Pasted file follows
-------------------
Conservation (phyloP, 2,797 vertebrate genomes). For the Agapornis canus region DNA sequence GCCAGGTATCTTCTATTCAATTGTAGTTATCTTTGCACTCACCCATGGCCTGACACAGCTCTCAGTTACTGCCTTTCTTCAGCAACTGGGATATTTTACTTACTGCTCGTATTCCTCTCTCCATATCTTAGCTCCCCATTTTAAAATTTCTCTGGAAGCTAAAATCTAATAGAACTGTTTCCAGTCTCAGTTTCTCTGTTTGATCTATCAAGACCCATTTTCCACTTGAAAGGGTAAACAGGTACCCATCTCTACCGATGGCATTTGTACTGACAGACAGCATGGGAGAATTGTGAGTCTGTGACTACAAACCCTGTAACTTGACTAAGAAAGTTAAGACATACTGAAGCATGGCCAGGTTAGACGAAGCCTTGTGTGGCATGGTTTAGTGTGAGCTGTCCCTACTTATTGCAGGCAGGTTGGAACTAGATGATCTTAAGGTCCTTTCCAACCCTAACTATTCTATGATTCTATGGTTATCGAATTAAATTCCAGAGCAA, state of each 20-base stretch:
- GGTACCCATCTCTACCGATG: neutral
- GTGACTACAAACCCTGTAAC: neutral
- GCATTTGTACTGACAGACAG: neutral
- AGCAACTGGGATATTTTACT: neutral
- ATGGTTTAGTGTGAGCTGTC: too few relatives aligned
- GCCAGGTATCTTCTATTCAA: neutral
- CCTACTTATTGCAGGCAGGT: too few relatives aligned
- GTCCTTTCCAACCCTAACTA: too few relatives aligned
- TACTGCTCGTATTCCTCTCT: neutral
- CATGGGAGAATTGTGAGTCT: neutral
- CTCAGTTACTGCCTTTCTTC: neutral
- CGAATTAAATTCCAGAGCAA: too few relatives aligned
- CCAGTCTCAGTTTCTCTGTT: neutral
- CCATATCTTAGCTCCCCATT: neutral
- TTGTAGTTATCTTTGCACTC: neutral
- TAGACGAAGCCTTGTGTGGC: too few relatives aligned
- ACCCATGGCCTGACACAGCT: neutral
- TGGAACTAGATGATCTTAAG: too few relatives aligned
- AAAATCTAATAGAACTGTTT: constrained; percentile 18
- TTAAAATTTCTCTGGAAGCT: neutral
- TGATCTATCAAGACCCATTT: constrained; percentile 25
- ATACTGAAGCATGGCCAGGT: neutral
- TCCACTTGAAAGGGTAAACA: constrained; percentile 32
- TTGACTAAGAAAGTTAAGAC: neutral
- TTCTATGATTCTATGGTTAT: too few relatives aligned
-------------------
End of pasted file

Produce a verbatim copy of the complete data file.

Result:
Conservation (phyloP, 2,797 vertebrate genomes). For the Agapornis canus region DNA sequence GCCAGGTATCTTCTATTCAATTGTAGTTATCTTTGCACTCACCCATGGCCTGACACAGCTCTCAGTTACTGCCTTTCTTCAGCAACTGGGATATTTTACTTACTGCTCGTATTCCTCTCTCCATATCTTAGCTCCCCATTTTAAAATTTCTCTGGAAGCTAAAATCTAATAGAACTGTTTCCAGTCTCAGTTTCTCTGTTTGATCTATCAAGACCCATTTTCCACTTGAAAGGGTAAACAGGTACCCATCTCTACCGATGGCATTTGTACTGACAGACAGCATGGGAGAATTGTGAGTCTGTGACTACAAACCCTGTAACTTGACTAAGAAAGTTAAGACATACTGAAGCATGGCCAGGTTAGACGAAGCCTTGTGTGGCATGGTTTAGTGTGAGCTGTCCCTACTTATTGCAGGCAGGTTGGAACTAGATGATCTTAAGGTCCTTTCCAACCCTAACTATTCTATGATTCTATGGTTATCGAATTAAATTCCAGAGCAA, state of each 20-base stretch:
- GGTACCCATCTCTACCGATG: neutral
- GTGACTACAAACCCTGTAAC: neutral
- GCATTTGTACTGACAGACAG: neutral
- AGCAACTGGGATATTTTACT: neutral
- ATGGTTTAGTGTGAGCTGTC: too few relatives aligned
- GCCAGGTATCTTCTATTCAA: neutral
- CCTACTTATTGCAGGCAGGT: too few relatives aligned
- GTCCTTTCCAACCCTAACTA: too few relatives aligned
- TACTGCTCGTATTCCTCTCT: neutral
- CATGGGAGAATTGTGAGTCT: neutral
- CTCAGTTACTGCCTTTCTTC: neutral
- CGAATTAAATTCCAGAGCAA: too few relatives aligned
- CCAGTCTCAGTTTCTCTGTT: neutral
- CCATATCTTAGCTCCCCATT: neutral
- TTGTAGTTATCTTTGCACTC: neutral
- TAGACGAAGCCTTGTGTGGC: too few relatives aligned
- ACCCATGGCCTGACACAGCT: neutral
- TGGAACTAGATGATCTTAAG: too few relatives aligned
- AAAATCTAATAGAACTGTTT: constrained; percentile 18
- TTAAAATTTCTCTGGAAGCT: neutral
- TGATCTATCAAGACCCATTT: constrained; percentile 25
- ATACTGAAGCATGGCCAGGT: neutral
- TCCACTTGAAAGGGTAAACA: constrained; percentile 32
- TTGACTAAGAAAGTTAAGAC: neutral
- TTCTATGATTCTATGGTTAT: too few relatives aligned